Police in Rome used water cannon to disperse protesters last night. There were 16 arrests among the protesters, and police say they were mainly from the far right. Italy has seen a sharp 24-hour rise of 221 deaths, with 127 more patients in intensive care.
In other developments:
- Night curfews start at 21:00 in the Czech Republic - except for working, walking the dog or urgent medical needs. Shops shut at 20:00
- Belgium now has 5,554 Covid patients in hospital - that’s almost as many as it had during the peak in early April. The number of deaths has now surpassed 11,000
- Spain has recorded 267 more deaths - the highest number since 1 May
- Russians now have to wear masks in crowded public places and regional authorities are being advised to impose a 23:00 curfew on catering and entertainment.
South African president in quarantine after dinner guest tests positiveSouth African President Cyril Ramaphosa has gone into quarantine after a guest at a dinner he attended tested positive for Covid-19, a statement from his office says .
The fundraising event, hosted by the Adopt-a-School Foundation, was attended by 35 guests at a Johannesburg hotel on Saturday.
The event "adhered stringently to Covid-19 protocols", according to Ramaphosa's office.
"The president is showing no symptoms at this time and will, in line with Covid-19 health advice, be tested should symptoms manifest," the statement added.
"The president will perform his duties remotely and will observe the guidelines that apply to self-quarantine."
You can read live updates from our colleagues in Africa, here.
Scotland police break up hundreds of parties every weekPolice in Scotland are breaking up hundreds of house parties every week despite the ban on large gatherings at home because of Covid-19.
Data obtained by BBC Scotland through a freedom of information request reveals officers were called out to 3,052 illegal gatherings since 28 August, when police were [url=https://www.gov.scot/news/new-powers-to-protect-from-community-transmission/#:~:text=Police Scotland granted powers to,a large house party indoor]granted powers by the government[/url] to break up large social gatherings.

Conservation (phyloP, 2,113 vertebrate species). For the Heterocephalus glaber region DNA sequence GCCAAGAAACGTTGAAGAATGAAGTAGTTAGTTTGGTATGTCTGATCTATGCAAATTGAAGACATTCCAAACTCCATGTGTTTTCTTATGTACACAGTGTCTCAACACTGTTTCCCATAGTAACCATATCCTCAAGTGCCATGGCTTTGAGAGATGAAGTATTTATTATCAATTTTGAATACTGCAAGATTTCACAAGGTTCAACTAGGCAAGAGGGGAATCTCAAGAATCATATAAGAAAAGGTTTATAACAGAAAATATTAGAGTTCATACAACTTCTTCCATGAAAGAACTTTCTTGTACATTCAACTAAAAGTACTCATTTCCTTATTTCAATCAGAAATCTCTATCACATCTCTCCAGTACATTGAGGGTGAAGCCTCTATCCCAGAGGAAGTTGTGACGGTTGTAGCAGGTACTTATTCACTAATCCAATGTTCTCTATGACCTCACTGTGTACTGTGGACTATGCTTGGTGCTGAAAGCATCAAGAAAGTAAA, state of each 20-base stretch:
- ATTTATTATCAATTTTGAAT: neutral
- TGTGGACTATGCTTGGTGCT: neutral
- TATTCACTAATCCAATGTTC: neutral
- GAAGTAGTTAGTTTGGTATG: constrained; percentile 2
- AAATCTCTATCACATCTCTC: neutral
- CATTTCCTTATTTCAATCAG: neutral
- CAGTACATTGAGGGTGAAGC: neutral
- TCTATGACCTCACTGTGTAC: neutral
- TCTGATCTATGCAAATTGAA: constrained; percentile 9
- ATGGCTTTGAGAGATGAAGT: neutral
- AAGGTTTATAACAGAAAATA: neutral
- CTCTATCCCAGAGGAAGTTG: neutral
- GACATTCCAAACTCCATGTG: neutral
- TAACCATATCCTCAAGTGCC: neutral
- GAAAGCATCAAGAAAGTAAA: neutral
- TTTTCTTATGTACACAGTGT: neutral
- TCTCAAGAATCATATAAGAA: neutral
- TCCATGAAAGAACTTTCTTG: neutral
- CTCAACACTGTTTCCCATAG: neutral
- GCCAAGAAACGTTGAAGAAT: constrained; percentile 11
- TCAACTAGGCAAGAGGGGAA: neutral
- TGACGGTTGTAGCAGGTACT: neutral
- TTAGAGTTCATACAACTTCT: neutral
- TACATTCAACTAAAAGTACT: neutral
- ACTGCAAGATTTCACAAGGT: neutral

More than 420 fines have been issued and 83 arrests have been made.
A third of the reports on illegal gatherings occurred after nationwide restrictions were implemented on 23 September.
Two of the largest spikes since these measures took affect have occurred in Dundee and Lanarkshire - areas now being touted for harsher restrictions .
You can read more here .
'Shops refusing cash left me unable to buy basics'Simon Read - Personal finance reporter
Stores refusing to accept cash have left consumers unable to buy basics such as groceries and medicine, according to consumer group Which?.
Which? warned the cash system is being threatened as shops have declined payments using banknotes and coins during the coronavirus crisis.
Thousands of people have been prevented from paying with cash in recent months - with vulnerable people at risk, the campaign group said.
Thomas Scobie of Stirling, who claims Universal Credit, said: "When shops started to accept only card payment it meant I couldn't buy the essentials I needed to feed myself."
Thomas has a chronic health condition and a mental health disorder, and found the process of finding places to shop that would accept his cash "a real struggle and depressing".